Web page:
Why being ‘crazy organised’ about your time could help you relax – RN
Author Laura Vanderkam says ‘time-auditing’ has enabled her to spend more time doing what she loves — like reading. (Getty: Irina Dobrolyubova)
If you often find yourself wishing you had more hours in a day, there’s an experiment you could try: a time audit.
For a week, or even just a few days, track your time and record how many hours you work, drive, take public transport, sleep, interact with family or do chores.
Then, says Laura Vanderkam, who has authored several books on time management, “ask yourself how you feel about it”.
The audit will probably reveal things you’re happy about, she says — but there’ll be other things you want to change.
Then, Vanderkam says, the next step is to ask yourself the following question:
“Is there a way that I could do one hour more on the stuff that I really like and … one hour less on the things that I’m not so happy about?”
Change an hour in each direction, she says, and you’ll gain an extra couple of hours in the week that will make you happier.
She says the process has allowed her to “move the needle” on how she spends her time.
“Being aware of where all my hours go has helped make these years that people say go so quickly feel more like this rich tapestry and less like this slick linoleum floor that I’m skidding past,” she says.
Thinking time shouldn’t just be in the shower
Vanderkam has logged her time in 15-minute intervals for the last three years (though doesn’t suggest you need to go to such extremes).
She says being “crazy organised” has given her a fresh perspective on life.
“It keeps me from telling stories about my time that aren’t true,” she says.
“It also helps me see what time’s available for the things I want to do.”
One of those things is simply thinking.
Vanderkam advocates carving out in your schedule some ‘open space’ — empty time to consider ideas.
“When you pack your schedule you don’t have the time for any [thoughts or ideas] to come to you,” she says.
“If you’re on different phone calls every 15 minutes and racing from one thing to the other, and constantly answering emails, you don’t have that blank space for your mind to come up with stuff.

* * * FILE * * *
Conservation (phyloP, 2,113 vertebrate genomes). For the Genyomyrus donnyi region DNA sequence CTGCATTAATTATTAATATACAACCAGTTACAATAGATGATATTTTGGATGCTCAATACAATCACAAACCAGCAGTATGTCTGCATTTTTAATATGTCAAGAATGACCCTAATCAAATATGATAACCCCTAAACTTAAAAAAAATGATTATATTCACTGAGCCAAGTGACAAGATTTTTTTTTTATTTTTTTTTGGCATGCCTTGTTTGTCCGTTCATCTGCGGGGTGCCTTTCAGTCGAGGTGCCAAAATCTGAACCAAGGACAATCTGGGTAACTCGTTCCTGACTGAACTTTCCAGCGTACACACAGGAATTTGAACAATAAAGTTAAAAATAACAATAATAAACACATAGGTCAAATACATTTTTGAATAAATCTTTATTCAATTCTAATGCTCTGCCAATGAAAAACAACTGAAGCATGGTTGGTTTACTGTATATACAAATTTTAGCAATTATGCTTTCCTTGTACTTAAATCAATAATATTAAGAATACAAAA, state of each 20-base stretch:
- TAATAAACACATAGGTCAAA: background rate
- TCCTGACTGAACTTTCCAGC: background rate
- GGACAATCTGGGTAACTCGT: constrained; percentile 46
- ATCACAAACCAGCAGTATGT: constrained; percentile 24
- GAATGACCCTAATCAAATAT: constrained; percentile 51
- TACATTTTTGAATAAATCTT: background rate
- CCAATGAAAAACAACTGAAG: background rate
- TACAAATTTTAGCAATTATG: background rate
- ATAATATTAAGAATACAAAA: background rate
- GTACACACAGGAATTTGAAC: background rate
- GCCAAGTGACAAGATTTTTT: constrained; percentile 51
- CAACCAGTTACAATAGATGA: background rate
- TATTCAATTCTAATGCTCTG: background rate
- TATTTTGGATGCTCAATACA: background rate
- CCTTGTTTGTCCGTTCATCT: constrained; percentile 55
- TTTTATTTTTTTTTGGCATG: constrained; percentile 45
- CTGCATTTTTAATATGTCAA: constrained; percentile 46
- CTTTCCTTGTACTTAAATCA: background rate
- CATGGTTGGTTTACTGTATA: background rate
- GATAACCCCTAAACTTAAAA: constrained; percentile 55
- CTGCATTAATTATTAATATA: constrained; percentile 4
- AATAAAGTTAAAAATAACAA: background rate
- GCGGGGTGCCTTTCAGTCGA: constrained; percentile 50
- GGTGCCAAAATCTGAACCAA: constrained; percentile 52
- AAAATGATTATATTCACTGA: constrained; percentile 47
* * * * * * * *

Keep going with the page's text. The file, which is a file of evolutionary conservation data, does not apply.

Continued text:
“This is why people come up with their best ideas in the shower.”
Do you do your best thinking in the shower? There may be a good reason for that. (Getty: Olaser)
Open space might feel like an unattainable luxury, but Vanderkam says it doesn’t need to be.
“You can build that space into your life, even if you’re not in the shower — just carve out an hour to think,” she says.
“For many people it ends up being best in the morning, because that’s when fewer people are trying to distract you.”
But finding space is also about getting rid of our own distractions.
“I always find that people may have free time or open time for deep thinking, but we have a tendency to chop it up by picking up our phones and checking social media and things like that, and time disappears,” Vanderkam says.
‘I could have read War and Peace 10 times’
Another thing that’s a high priority in Vanderkam’s free time is reading.
The author, who has four children, first started to track her time when her youngest child was three months old.
“So you could forgive me for thinking I did not have any time to read,” she says.
After time-tracking for a year, she realised she’d read for 326 hours — almost an hour a day.
But she struggled to name any good books she’d read.
“I was just sort of spending that time mindlessly, reading whatever magazines happened to be in front of me, just paging through stuff,” she says.
“I could have read War and Peace 10 times in 326 hours [so] I started becoming much more mindful about that time. As a result, I’ve had a much more satisfying reading life.”
Reading and thinking are up there, but number one on Vanderkam’s time priorities list is family time.
She says time-auditing has enabled her to ensure she gets it.
“Even within the context of needing to earn a living and all the stuff that goes with that, I try to carve out space within the time I have — within the 8,760 hours of each year — for doing fun things,” she says.
Vanderkam argues that time-auditing keeps her priorities in check — and she says it’s a process that anyone can use to change their lives, even just a little.
“The cool thing about time is that we all have the same amount,” she says.
“When you find people who are doing amazing things professionally and then you learn that they’re also doing amazing things personally, it’s not because they have any more time than the rest of us.
“I find that very inspiring.”